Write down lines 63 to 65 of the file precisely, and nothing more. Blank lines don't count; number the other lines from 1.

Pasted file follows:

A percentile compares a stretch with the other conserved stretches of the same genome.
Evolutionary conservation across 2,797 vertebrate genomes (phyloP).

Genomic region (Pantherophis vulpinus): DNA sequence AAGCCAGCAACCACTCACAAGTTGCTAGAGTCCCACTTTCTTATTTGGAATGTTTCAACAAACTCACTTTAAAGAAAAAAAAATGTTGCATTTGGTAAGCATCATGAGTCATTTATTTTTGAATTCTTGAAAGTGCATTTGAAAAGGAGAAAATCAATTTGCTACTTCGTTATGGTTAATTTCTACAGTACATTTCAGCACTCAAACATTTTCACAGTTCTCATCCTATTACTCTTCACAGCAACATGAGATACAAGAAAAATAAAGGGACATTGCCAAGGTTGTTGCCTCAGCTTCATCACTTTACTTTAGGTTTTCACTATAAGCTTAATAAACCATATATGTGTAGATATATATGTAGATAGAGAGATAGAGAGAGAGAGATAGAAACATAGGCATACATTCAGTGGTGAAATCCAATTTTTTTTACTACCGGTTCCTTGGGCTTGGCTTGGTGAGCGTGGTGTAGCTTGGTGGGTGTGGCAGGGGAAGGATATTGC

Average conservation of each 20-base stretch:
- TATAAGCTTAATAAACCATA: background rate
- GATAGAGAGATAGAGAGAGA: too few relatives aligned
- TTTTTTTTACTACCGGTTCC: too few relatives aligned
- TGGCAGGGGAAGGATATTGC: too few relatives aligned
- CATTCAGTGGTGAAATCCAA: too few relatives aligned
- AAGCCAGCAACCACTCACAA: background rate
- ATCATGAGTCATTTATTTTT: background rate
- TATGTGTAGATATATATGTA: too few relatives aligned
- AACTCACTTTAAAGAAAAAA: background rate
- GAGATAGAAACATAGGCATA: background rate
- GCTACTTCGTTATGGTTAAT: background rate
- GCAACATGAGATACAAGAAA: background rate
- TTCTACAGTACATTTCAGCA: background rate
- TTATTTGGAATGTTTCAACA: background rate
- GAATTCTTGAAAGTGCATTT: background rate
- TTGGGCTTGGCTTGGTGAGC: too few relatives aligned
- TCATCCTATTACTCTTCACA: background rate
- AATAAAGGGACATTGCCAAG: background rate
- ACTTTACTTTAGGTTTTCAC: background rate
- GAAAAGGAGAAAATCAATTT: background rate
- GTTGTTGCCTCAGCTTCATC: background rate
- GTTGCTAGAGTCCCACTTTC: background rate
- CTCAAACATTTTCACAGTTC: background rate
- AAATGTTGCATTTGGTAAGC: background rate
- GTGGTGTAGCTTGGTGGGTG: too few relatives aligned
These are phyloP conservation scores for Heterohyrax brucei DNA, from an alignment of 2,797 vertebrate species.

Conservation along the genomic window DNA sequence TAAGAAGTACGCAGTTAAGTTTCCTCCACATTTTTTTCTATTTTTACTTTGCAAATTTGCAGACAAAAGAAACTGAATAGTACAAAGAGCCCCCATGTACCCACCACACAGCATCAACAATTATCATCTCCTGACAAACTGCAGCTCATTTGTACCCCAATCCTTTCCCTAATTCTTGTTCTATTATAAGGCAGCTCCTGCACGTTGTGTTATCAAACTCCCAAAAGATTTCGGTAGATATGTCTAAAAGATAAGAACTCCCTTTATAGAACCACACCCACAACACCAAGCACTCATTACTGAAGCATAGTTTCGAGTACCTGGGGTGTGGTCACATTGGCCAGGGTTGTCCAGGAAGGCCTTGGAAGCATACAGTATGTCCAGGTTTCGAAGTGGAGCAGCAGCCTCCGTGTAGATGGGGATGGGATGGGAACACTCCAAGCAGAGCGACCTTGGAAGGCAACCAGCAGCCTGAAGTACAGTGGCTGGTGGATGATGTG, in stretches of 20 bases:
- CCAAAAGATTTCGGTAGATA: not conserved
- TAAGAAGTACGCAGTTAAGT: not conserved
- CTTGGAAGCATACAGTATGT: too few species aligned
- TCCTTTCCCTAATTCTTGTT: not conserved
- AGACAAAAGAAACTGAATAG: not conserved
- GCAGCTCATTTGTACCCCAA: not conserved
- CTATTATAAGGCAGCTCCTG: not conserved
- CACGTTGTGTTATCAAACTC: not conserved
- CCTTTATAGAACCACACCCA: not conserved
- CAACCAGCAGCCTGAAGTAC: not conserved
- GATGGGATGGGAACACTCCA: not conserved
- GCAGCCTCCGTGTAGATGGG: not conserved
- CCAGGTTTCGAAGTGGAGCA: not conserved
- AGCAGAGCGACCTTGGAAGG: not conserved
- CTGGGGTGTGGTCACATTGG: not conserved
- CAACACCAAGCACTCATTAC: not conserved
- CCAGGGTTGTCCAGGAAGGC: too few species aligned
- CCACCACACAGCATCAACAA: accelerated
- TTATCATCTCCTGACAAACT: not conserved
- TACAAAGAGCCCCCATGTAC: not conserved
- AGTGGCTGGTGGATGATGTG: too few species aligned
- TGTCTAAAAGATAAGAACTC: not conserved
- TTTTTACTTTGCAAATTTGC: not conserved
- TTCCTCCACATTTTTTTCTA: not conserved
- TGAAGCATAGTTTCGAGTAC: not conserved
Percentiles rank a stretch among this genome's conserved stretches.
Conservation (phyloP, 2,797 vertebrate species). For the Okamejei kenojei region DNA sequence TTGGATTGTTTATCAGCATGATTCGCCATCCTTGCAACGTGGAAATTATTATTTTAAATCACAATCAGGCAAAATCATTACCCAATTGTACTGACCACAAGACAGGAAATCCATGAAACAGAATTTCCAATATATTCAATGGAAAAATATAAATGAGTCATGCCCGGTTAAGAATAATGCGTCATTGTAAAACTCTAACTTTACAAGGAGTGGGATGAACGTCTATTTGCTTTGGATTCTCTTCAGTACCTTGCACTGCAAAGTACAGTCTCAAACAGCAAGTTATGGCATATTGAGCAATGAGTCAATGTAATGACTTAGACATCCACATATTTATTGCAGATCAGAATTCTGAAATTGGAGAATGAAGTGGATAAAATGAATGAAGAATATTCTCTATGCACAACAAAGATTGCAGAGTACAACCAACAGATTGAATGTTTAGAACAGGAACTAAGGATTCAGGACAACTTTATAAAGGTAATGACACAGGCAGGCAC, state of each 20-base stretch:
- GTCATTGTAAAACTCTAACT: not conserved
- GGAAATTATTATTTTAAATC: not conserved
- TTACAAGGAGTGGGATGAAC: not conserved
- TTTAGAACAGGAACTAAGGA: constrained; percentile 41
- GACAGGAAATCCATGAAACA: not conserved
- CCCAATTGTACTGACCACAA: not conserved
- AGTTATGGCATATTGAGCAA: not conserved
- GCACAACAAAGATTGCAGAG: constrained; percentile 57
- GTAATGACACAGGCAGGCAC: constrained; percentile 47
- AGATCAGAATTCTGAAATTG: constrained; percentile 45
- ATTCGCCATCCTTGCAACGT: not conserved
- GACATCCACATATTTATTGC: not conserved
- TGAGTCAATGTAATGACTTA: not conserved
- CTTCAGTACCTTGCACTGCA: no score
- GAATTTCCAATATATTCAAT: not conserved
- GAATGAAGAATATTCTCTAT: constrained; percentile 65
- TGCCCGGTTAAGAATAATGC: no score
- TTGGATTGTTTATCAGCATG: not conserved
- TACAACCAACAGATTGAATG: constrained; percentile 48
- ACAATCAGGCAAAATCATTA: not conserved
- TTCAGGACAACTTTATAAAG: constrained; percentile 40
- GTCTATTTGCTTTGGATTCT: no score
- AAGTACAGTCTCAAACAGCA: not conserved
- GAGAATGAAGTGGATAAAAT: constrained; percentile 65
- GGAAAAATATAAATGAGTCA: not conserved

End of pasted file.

- GACAGGAAATCCATGAAACA: not conserved
- CCCAATTGTACTGACCACAA: not conserved
- AGTTATGGCATATTGAGCAA: not conserved